Freddie Jones adds pathos to the proceedings as the helpless victim of Frankenstein's latest experiment, his brain transplanted into another man's body against his will, traumatizing his incredulous wife (Maxine Audley) who refuses to accept his new identity (a scenario echoed by a similar plotline in John Woo's FACE/OFF in 1997). The period decor may look a little cramped and cut-price in places, but this is Hammer/Fisher/Cushing at the very height of their creative powers, and the film is a small masterpiece of British Gothic.
One of Hammer's greatest on DVD at last | United Kingdom | 01/29/2005
(4 out of 5 stars)

"Frankenstein Must Be Destroyed represents one of Hammer's most delicately crafted productions. Production values are above par. Bert Batt and Anthony Nelson-Keys deliver an excellent script. Arthur Grant's photography, James Bernard's score and Terence Fisher's direction are all exemplary. The talented cast includes Peter Cushing in one of his greatest performances, an amusing Thorley Walters and an early appearance from Freddie Jones, as the screen's most tragic and pitiful Frankenstein's "monster" since Christopher Lee (1957) if not Boris Karloff (1931).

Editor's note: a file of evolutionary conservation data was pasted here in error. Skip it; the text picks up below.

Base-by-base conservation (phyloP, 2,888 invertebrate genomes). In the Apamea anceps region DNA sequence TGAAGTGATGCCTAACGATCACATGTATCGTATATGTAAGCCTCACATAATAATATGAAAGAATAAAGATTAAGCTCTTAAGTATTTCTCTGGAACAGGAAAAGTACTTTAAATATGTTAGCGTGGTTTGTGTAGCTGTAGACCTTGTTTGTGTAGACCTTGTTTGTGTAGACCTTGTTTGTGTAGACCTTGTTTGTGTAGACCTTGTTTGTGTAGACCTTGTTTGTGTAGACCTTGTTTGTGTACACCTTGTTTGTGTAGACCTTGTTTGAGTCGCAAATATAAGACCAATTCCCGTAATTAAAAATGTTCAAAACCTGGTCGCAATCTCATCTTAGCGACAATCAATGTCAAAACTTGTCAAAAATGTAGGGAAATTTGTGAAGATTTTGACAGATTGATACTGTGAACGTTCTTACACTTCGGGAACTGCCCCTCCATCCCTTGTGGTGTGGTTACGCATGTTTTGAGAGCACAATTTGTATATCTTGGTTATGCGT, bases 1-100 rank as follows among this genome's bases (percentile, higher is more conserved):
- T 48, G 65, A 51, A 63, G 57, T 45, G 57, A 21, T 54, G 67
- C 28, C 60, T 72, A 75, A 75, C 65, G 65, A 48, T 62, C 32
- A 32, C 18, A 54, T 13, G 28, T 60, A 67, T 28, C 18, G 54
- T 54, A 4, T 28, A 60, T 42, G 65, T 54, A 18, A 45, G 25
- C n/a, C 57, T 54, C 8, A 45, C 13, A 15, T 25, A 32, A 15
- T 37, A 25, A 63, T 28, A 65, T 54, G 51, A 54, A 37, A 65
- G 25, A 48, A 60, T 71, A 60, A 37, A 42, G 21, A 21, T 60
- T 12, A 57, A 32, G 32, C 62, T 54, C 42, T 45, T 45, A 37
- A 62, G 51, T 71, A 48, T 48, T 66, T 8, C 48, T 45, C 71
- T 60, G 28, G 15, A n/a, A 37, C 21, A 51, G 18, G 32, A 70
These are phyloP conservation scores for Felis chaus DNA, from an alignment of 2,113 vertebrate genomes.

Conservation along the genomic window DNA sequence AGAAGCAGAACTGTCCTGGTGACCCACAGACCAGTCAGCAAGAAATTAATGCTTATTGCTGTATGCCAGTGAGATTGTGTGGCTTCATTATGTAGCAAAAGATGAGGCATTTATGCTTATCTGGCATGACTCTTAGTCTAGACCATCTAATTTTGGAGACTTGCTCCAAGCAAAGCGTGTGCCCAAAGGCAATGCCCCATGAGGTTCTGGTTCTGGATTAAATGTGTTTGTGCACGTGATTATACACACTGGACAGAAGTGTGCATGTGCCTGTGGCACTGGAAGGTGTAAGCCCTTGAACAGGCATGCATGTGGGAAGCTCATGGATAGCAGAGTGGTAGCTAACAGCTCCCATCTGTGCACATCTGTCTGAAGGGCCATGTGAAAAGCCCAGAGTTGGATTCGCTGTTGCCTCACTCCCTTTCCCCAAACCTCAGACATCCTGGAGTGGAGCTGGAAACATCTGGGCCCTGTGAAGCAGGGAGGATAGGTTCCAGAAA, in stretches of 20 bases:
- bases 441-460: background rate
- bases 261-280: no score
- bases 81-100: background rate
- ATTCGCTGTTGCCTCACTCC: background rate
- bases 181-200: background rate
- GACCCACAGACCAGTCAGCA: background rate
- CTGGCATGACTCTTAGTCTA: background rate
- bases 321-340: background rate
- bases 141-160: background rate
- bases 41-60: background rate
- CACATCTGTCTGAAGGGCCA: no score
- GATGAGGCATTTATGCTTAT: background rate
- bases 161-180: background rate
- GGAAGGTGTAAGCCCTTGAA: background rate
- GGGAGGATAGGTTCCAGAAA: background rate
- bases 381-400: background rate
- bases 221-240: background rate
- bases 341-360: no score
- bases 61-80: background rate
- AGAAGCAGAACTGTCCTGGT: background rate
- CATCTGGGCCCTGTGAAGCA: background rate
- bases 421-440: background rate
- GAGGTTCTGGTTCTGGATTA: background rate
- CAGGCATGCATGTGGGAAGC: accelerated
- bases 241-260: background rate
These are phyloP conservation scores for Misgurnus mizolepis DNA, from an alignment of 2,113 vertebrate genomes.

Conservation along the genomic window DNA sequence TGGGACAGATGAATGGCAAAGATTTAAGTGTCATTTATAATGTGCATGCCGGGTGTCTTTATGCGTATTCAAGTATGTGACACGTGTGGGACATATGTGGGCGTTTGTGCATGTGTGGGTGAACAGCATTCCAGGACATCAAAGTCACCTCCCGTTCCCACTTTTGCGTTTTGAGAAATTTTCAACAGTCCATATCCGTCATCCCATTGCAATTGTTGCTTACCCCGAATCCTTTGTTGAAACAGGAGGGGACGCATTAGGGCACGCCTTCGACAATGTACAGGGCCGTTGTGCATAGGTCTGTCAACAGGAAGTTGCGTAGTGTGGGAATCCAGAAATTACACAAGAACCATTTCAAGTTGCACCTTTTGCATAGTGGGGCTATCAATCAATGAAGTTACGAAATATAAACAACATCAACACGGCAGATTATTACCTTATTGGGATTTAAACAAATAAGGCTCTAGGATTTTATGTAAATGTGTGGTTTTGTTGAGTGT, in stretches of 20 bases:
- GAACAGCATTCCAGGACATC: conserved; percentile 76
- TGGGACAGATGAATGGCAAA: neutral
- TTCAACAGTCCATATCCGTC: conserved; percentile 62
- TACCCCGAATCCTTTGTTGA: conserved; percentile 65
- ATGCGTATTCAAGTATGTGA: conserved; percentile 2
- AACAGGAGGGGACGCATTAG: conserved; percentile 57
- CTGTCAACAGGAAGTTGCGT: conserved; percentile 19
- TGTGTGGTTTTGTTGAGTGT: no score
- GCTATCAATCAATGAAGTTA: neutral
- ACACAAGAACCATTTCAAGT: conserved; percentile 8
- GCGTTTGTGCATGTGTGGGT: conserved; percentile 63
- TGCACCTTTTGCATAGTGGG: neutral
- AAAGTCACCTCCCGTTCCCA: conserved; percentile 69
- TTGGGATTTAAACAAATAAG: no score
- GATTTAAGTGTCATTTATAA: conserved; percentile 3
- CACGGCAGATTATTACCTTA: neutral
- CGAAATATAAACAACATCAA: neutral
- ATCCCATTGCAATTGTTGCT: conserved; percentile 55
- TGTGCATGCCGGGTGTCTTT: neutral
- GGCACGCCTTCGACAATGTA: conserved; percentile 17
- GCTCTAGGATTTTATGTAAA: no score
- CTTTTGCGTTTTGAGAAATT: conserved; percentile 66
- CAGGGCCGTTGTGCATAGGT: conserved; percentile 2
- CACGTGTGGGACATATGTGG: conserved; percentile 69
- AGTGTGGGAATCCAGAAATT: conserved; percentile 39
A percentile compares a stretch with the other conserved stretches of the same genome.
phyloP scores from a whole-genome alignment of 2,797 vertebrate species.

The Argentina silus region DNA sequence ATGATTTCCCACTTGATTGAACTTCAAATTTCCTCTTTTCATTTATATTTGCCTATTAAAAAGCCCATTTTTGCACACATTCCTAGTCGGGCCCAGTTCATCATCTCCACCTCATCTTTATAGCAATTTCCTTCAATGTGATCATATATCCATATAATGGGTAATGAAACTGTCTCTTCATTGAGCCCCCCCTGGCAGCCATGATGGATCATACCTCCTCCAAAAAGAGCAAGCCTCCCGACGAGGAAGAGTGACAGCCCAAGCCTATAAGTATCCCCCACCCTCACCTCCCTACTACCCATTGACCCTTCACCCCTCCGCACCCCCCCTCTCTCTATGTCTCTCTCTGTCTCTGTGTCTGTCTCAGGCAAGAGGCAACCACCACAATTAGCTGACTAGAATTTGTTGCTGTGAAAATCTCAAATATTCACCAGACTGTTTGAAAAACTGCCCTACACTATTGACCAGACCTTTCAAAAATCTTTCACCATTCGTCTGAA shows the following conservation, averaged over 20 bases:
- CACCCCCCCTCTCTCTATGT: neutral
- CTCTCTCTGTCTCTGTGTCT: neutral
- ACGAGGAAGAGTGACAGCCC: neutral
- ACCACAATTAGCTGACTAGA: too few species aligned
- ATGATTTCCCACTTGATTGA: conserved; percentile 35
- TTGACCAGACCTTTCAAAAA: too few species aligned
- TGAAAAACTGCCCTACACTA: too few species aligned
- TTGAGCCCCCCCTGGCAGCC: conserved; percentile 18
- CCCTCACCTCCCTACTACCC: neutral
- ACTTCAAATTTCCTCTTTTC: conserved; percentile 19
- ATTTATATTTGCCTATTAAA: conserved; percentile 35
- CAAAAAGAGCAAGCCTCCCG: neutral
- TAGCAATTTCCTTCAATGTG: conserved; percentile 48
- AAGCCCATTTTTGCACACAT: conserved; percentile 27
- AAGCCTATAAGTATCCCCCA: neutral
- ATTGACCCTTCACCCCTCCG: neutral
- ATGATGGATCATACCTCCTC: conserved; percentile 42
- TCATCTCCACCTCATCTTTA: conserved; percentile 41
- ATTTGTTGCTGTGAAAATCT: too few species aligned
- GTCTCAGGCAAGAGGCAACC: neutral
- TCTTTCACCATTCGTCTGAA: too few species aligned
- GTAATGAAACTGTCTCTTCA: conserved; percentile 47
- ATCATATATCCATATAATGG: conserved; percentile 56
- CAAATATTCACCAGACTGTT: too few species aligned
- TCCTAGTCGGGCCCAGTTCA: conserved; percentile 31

Central to the film is a pervasive irony: The irony of a man whose everyday manners are impeccable and gentlemanly, but whose total contempt for human life will lead him to murder and rape without a second thought; the irony of a man given back life only to be cheated out of the one thing in life he loves. Never is this irony more clearly captured than in the very first scene, in which a lilting ballad accompanies a beheading, or (a few scenes later) the quick cut from Anna's words, "You'll find it very quiet here," to a screaming patient in an insane asylum (a surprisingly effective shock moment).

Baron Frankenstein here is no longer the ambiguous anti-hero of sorts that he was in Hammer's previous Frankenstein outings (excepting The Evil of Frankenstein). In Fisher's Hitchcockian opening sequence the camera follows a pair of black and white shoes, suggesting a certain ambiguity, as they make their way through the Victorian streets, but when the owner of the shoes (having just committed one murder and an attempted murder) tears off his hideous mask, it is revealed to be none other than Frankenstein himself. Now the Baron is clearly the monster, and it is he who must be destroyed.

The Baron here takes on god-like dimensions like never before. In Fisher's series there were always clear allusions to the wrongness of the Baron's attempts to usurp the place of God; here Frankenstein's spiral of descent into degeneracy, tyranny and blasphemy is complete. With great command, he exerts an almost supernatural force over the two young lovers he blackmails into assisting him in his experiment.

The first hint of his demise is towards the end of the film when Karl (Simon Ward) watches him, unbeknownst to the Baron, and discovers his plans, which information he then uses to foil the Baron. Thus for the first time, the shoe is on the other foot: Frankenstein is no longer in control, and his destruction is imminent.